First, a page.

A nanoreactor that synthesises and releases an antibiotic that is commonly used to treat bacterial infections

Scientists in Switzerland have developed a nanoreactor that can synthesise and release the antibiotic cephalexin, which is used to treat bacterial infections.

Lowering the drug dose required to effectively treat a patient would save money and reduce side effects. To achieve this, one area of research is focusing on using a ‘prodrug’ approach in which less toxic substrates, or prodrugs, are given to a patient and are converted to the active drug form by an enzyme only at a specific site. To maintain its catalytic activity, the enzyme needs to be protected from the surrounding environment, but also be accessible to the prodrug and able to release the final active drug.

Wolfgang Meier and colleagues at the University of Basel have designed a biocompatible nanoreactor that can effectively protect an enzyme. The nanoreactor comprises a copolymer, an outer membrane protein from bacteria cells (OmpF) and the catalyst penicillin acylase. When mixed together, the copolymer self assembles into vesicles forming, along with the membrane protein, a membrane around the catalyst that allows passage of molecules such as a drug and substrates.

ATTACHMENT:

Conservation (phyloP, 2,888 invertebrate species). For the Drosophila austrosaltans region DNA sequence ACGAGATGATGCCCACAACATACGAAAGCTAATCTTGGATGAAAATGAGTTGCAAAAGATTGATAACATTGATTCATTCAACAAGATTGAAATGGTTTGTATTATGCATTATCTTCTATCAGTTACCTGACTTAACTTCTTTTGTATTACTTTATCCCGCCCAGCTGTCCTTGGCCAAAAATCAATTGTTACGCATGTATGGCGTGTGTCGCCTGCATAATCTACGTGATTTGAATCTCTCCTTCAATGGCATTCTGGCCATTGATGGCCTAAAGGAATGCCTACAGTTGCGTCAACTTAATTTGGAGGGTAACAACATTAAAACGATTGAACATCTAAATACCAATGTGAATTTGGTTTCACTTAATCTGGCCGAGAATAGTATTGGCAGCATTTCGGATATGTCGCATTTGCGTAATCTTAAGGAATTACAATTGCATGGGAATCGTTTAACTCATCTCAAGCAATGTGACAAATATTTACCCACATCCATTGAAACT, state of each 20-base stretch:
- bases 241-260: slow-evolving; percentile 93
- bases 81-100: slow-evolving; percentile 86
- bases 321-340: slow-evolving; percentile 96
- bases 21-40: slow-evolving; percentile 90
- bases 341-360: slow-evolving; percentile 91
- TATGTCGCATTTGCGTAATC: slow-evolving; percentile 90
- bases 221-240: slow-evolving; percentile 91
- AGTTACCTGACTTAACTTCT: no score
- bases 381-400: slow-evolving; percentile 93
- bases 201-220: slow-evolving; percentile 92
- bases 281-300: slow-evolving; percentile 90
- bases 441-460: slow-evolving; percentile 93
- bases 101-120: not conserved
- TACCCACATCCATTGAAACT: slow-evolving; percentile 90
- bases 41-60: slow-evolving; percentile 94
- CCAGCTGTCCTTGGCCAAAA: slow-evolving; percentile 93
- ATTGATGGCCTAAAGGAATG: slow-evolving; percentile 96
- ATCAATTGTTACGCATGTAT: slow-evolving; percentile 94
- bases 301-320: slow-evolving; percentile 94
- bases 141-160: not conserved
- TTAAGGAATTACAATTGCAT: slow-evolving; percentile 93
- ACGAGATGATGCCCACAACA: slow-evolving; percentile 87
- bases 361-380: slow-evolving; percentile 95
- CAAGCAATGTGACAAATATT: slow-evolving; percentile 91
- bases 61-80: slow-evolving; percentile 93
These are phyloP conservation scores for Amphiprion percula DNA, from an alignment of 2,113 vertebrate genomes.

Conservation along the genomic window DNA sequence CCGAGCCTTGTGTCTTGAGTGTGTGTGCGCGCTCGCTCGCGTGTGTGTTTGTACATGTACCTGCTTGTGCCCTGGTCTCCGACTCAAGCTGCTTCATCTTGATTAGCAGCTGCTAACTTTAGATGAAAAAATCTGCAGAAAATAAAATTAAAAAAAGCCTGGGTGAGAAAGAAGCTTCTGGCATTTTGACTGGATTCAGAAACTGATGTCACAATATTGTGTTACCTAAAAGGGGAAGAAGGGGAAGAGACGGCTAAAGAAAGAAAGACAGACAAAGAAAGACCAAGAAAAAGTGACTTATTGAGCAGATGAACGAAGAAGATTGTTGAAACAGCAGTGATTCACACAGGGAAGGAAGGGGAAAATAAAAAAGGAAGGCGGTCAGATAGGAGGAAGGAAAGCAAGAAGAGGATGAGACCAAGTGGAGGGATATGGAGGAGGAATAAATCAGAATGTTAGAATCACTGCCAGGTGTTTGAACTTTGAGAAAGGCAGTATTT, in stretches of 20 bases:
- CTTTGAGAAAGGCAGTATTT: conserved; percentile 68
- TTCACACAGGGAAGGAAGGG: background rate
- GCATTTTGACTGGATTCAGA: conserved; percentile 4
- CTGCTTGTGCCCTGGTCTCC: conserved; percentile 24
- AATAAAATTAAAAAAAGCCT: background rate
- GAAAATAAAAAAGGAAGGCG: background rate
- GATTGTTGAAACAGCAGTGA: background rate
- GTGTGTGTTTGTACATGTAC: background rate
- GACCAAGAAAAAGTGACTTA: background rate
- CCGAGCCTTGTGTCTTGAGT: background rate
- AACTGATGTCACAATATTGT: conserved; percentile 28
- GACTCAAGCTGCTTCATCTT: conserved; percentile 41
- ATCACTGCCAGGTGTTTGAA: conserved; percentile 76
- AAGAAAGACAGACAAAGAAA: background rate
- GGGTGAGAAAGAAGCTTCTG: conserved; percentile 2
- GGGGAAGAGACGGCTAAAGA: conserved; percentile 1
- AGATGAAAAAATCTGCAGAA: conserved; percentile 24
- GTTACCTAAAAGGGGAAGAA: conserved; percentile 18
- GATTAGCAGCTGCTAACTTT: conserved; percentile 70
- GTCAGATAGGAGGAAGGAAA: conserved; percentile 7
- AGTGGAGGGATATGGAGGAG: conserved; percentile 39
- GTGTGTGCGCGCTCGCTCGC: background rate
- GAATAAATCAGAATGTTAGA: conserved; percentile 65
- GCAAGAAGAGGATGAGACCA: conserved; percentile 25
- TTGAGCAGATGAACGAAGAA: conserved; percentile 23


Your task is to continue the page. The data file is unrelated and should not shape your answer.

Schematic representation of a penicillin acylase-loaded nanoreactor

The nanoreactor was tested by exposing it to two prodrugs that can be catalysed to form cephalexin (7-ADCA, which is 7-aminodesacetoxycephalosporanic acid and PGME, which is phenylglycine methyl ester), an antibiotic regularly used to treat bacterial infections. Bacterial growth on agar plates in the presence and absence of the nanoreactor was monitored and it was found that bacterial growth was effectively inhibited.

‘The nanoreactors could locally synthesise antibiotics on demand with control of the amount and timing of synthesis and release,’ says Zhongwei Gu, an expert in polymer chemistry at Sichuan University, China. ‘They have the potential to achieve significant performances in bioengineering and nanomedicine.’

Meier’s team plans to find a way to immobilise the nanoreactors so that they can be located in a specific area, such as around an implant.